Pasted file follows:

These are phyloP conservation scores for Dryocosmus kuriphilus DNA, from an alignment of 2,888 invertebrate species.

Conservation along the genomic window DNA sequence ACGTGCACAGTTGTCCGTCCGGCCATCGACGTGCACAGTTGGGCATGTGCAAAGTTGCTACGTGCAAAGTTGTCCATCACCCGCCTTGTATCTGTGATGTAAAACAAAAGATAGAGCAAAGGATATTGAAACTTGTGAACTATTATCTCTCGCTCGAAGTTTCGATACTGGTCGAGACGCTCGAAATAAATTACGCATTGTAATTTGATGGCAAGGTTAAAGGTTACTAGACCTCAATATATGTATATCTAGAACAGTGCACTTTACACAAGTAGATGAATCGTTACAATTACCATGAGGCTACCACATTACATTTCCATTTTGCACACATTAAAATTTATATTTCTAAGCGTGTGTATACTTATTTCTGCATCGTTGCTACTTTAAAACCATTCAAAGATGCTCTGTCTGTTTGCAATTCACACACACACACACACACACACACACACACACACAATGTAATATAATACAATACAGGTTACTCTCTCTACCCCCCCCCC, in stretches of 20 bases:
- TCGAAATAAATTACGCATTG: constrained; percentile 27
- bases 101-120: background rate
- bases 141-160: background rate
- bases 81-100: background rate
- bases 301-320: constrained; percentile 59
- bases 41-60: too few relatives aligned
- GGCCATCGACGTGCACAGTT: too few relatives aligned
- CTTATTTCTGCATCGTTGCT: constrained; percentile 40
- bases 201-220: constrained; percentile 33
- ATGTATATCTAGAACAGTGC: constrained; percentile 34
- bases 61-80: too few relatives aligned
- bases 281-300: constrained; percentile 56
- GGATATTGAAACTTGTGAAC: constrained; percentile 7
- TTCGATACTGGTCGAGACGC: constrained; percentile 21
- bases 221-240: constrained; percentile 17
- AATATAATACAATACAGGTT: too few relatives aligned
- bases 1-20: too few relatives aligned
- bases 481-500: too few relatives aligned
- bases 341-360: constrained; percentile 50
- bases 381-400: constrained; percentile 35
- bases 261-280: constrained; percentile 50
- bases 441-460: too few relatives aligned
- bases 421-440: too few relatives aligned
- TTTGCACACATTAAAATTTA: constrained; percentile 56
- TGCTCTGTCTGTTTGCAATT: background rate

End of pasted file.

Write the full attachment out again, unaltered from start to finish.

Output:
These are phyloP conservation scores for Dryocosmus kuriphilus DNA, from an alignment of 2,888 invertebrate species.

Conservation along the genomic window DNA sequence ACGTGCACAGTTGTCCGTCCGGCCATCGACGTGCACAGTTGGGCATGTGCAAAGTTGCTACGTGCAAAGTTGTCCATCACCCGCCTTGTATCTGTGATGTAAAACAAAAGATAGAGCAAAGGATATTGAAACTTGTGAACTATTATCTCTCGCTCGAAGTTTCGATACTGGTCGAGACGCTCGAAATAAATTACGCATTGTAATTTGATGGCAAGGTTAAAGGTTACTAGACCTCAATATATGTATATCTAGAACAGTGCACTTTACACAAGTAGATGAATCGTTACAATTACCATGAGGCTACCACATTACATTTCCATTTTGCACACATTAAAATTTATATTTCTAAGCGTGTGTATACTTATTTCTGCATCGTTGCTACTTTAAAACCATTCAAAGATGCTCTGTCTGTTTGCAATTCACACACACACACACACACACACACACACACACACAATGTAATATAATACAATACAGGTTACTCTCTCTACCCCCCCCCC, in stretches of 20 bases:
- TCGAAATAAATTACGCATTG: constrained; percentile 27
- bases 101-120: background rate
- bases 141-160: background rate
- bases 81-100: background rate
- bases 301-320: constrained; percentile 59
- bases 41-60: too few relatives aligned
- GGCCATCGACGTGCACAGTT: too few relatives aligned
- CTTATTTCTGCATCGTTGCT: constrained; percentile 40
- bases 201-220: constrained; percentile 33
- ATGTATATCTAGAACAGTGC: constrained; percentile 34
- bases 61-80: too few relatives aligned
- bases 281-300: constrained; percentile 56
- GGATATTGAAACTTGTGAAC: constrained; percentile 7
- TTCGATACTGGTCGAGACGC: constrained; percentile 21
- bases 221-240: constrained; percentile 17
- AATATAATACAATACAGGTT: too few relatives aligned
- bases 1-20: too few relatives aligned
- bases 481-500: too few relatives aligned
- bases 341-360: constrained; percentile 50
- bases 381-400: constrained; percentile 35
- bases 261-280: constrained; percentile 50
- bases 441-460: too few relatives aligned
- bases 421-440: too few relatives aligned
- TTTGCACACATTAAAATTTA: constrained; percentile 56
- TGCTCTGTCTGTTTGCAATT: background rate